Dealing with Suffering, a Learning Experience

By | 29/02/2016

Our innate characteristics cannot be underestimated in the context of our psychological development. The strength each of us possesses to overcome obstacles, and learn from them, is even more important than the adversities in our lives. So, instead of trying to protect our children from suffering, we should help them develop their inner potential, so they’ll acquire the ability to withstand physical and mental pain.

It is, after all, impossible to keep a child from suffering from the death of a parent. What can be done is trying to help them develop at an early age the fortitude to deal with the pain of loss and with the burden of responsibilities, heavier than they should have at that age, and to marshal their inner energy to move forward in the best possible way, away from this traumatic, life-changing experience.

We say “the best possible way” because some developments are impossible to avoid. For instance, being saddled with heavy responsibilities so early can affect their whole history, making them less capable of enjoying life and overly concerned with the people who depend on them. There’s not much to do except understanding that we are the result of how our brain responded to the adversities in our lives.

I believe some children are born with a higher tolerance to pain. Children who are not born with this characteristic tend to act out more, and lose control when they feel frustrated. It is our job to teach them how to develop tolerance, but it will be harder for them to learn, and will require more effort from the parent or educator. This is an innate ability, just like some children are born with a gift to play a musical instrument; while less talented children will need more lessons and hard work, the gifted child will be able to play the same song by ear.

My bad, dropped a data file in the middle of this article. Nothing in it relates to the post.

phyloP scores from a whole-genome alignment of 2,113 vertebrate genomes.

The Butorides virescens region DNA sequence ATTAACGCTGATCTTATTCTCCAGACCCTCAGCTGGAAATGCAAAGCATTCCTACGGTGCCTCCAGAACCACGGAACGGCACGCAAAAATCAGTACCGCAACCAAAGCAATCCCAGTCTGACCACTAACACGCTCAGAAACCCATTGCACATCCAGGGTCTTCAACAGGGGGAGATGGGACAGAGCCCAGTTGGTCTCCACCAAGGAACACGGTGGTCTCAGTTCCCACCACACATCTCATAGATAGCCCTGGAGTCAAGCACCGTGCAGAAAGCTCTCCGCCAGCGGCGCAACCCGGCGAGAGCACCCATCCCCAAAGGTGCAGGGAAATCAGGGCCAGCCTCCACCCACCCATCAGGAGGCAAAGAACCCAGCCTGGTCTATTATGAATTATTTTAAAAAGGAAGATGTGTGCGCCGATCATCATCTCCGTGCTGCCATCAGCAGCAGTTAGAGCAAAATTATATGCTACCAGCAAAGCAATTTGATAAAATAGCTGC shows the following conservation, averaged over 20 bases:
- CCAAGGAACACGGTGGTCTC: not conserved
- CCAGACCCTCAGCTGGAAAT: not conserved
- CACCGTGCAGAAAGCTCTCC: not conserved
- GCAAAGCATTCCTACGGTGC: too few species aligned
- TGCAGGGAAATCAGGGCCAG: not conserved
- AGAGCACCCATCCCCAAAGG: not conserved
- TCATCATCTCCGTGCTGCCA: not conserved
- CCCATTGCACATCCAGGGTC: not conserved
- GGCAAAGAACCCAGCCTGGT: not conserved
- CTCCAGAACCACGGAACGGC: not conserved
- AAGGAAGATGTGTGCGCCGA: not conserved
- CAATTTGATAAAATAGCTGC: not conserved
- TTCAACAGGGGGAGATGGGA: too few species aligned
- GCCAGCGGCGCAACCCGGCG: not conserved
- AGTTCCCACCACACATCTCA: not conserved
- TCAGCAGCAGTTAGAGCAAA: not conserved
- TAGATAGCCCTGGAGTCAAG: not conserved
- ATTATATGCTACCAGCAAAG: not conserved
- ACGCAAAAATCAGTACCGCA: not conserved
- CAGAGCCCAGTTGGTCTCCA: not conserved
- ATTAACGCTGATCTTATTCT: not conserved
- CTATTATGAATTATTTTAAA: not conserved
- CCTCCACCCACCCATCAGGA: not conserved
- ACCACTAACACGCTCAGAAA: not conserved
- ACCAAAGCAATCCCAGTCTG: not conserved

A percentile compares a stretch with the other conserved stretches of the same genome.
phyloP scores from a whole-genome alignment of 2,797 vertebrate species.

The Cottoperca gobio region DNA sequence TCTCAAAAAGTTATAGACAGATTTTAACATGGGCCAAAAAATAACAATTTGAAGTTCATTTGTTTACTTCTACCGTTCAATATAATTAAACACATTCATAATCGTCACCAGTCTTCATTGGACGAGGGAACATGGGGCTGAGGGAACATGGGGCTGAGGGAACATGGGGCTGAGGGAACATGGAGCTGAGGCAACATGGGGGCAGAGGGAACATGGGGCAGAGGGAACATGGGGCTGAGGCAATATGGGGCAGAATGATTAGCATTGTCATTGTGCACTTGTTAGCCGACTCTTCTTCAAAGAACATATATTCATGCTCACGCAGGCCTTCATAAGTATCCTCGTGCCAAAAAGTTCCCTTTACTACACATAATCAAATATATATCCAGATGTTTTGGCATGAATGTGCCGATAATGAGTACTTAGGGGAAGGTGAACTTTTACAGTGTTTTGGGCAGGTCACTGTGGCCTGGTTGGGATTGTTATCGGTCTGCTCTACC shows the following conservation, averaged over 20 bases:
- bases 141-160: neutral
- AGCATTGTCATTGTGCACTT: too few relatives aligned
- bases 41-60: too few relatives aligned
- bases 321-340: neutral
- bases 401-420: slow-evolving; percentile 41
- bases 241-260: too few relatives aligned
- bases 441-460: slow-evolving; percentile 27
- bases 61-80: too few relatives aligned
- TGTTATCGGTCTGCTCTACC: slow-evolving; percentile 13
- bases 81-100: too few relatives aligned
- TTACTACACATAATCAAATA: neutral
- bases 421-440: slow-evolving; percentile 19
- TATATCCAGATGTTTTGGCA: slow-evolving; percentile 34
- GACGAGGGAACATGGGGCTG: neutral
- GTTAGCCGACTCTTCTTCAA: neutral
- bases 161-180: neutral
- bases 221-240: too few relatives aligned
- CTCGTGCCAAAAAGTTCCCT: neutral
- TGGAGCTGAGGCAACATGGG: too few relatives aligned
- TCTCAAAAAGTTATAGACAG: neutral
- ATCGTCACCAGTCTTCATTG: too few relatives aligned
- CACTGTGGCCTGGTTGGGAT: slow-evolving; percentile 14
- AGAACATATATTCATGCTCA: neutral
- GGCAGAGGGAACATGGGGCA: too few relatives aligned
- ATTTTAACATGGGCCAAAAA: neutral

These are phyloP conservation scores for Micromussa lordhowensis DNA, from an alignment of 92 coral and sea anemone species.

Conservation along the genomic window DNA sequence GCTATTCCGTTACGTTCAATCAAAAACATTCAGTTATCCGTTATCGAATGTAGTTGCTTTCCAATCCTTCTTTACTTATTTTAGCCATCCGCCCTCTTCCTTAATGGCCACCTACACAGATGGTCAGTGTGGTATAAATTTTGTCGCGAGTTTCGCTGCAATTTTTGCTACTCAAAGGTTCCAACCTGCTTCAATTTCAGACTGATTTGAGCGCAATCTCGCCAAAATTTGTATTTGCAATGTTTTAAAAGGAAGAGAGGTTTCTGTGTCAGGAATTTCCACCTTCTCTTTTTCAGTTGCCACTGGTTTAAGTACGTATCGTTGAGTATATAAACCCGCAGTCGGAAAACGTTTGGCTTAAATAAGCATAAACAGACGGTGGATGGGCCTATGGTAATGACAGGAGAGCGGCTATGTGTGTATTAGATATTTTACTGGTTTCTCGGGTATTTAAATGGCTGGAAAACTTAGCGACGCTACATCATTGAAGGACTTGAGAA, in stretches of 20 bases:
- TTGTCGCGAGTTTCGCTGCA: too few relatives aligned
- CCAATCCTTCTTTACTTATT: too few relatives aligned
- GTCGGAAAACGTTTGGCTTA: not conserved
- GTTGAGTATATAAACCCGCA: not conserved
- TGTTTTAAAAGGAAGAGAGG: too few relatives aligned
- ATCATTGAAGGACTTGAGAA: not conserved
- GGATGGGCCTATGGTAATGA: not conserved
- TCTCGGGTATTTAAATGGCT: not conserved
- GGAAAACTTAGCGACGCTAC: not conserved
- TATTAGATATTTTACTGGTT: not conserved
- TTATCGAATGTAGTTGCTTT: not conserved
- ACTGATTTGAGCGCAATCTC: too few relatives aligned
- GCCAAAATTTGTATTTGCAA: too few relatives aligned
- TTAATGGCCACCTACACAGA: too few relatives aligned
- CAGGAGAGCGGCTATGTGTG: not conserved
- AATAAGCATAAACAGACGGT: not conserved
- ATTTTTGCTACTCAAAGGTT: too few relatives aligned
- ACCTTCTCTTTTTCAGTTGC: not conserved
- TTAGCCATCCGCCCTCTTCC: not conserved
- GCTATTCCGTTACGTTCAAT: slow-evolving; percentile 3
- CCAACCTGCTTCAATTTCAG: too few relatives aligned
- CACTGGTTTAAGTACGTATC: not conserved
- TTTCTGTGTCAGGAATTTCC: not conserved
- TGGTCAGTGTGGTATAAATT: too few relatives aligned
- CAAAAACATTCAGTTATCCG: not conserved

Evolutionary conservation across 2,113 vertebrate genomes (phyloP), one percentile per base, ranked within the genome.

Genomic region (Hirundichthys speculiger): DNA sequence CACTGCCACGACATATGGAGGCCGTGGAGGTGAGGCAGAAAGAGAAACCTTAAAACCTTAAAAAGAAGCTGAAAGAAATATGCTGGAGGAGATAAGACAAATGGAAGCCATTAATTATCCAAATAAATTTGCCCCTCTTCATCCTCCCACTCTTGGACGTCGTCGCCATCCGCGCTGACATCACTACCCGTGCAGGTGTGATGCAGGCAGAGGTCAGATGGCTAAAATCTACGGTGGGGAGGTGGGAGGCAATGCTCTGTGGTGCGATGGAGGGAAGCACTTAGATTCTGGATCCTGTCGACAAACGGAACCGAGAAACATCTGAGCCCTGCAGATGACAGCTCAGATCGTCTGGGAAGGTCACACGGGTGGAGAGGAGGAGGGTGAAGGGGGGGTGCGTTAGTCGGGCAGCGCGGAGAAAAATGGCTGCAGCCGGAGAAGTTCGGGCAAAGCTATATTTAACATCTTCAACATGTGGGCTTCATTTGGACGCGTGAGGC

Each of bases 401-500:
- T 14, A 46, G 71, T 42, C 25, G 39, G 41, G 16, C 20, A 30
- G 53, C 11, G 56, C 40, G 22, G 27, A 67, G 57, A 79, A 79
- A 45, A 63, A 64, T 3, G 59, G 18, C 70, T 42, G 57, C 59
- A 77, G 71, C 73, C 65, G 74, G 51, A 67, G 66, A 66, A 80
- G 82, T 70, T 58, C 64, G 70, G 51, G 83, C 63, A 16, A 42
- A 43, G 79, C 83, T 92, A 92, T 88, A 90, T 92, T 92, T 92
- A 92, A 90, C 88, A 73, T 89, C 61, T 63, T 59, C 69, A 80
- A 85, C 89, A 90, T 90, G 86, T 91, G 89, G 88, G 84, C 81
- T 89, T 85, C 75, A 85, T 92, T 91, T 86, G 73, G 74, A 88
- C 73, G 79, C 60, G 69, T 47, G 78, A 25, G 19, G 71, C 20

But what matters, when it comes to the ability to deal with pain, is not accepting a short fuse as if it were irreversible. We must work hard to help children learn not to react angrily against the inevitable setbacks of life.  I insist on this point, because it’s essential that a child can learn to move past their natural selfishness and be considerate to other people—which frequently means frustration and renouncing some of their own wishes.

We differ from each other in almost all of our physical and mental aspects: be it in our degrees of intelligence, aggressive instincts, intensity of fears and the ability to deal with them or the strength of our sexual instincts. Physical vigor can be measured in health, muscular strength and even height. But only our physical appearance is subject to judgment that is specific to an era and a society.

Have you noticed how beauty, especially feminine, can determine, a person’s fate?  A pretty girl is treated with more reverence from a tender age.  When parents go out with their children, they like to show her off as their “masterpiece.” The girl understands it all, and from an early age, sees herself as someone special, a kind of a princess.  They will figure out, by observing the world, that beauty is crucial, that it holds huge value and privilege. When puberty comes, she’ll get all kinds of special treatment, and will feel all doors of the world are open to her.

She is, as it has been said, a “genetic celebrity,” famous just for being born. She’ll tend to get used to these privileges, and will not become disciplined nor work hard in intellectual or professional activities, which can harm her in the future.

Tradução: Amanda Morris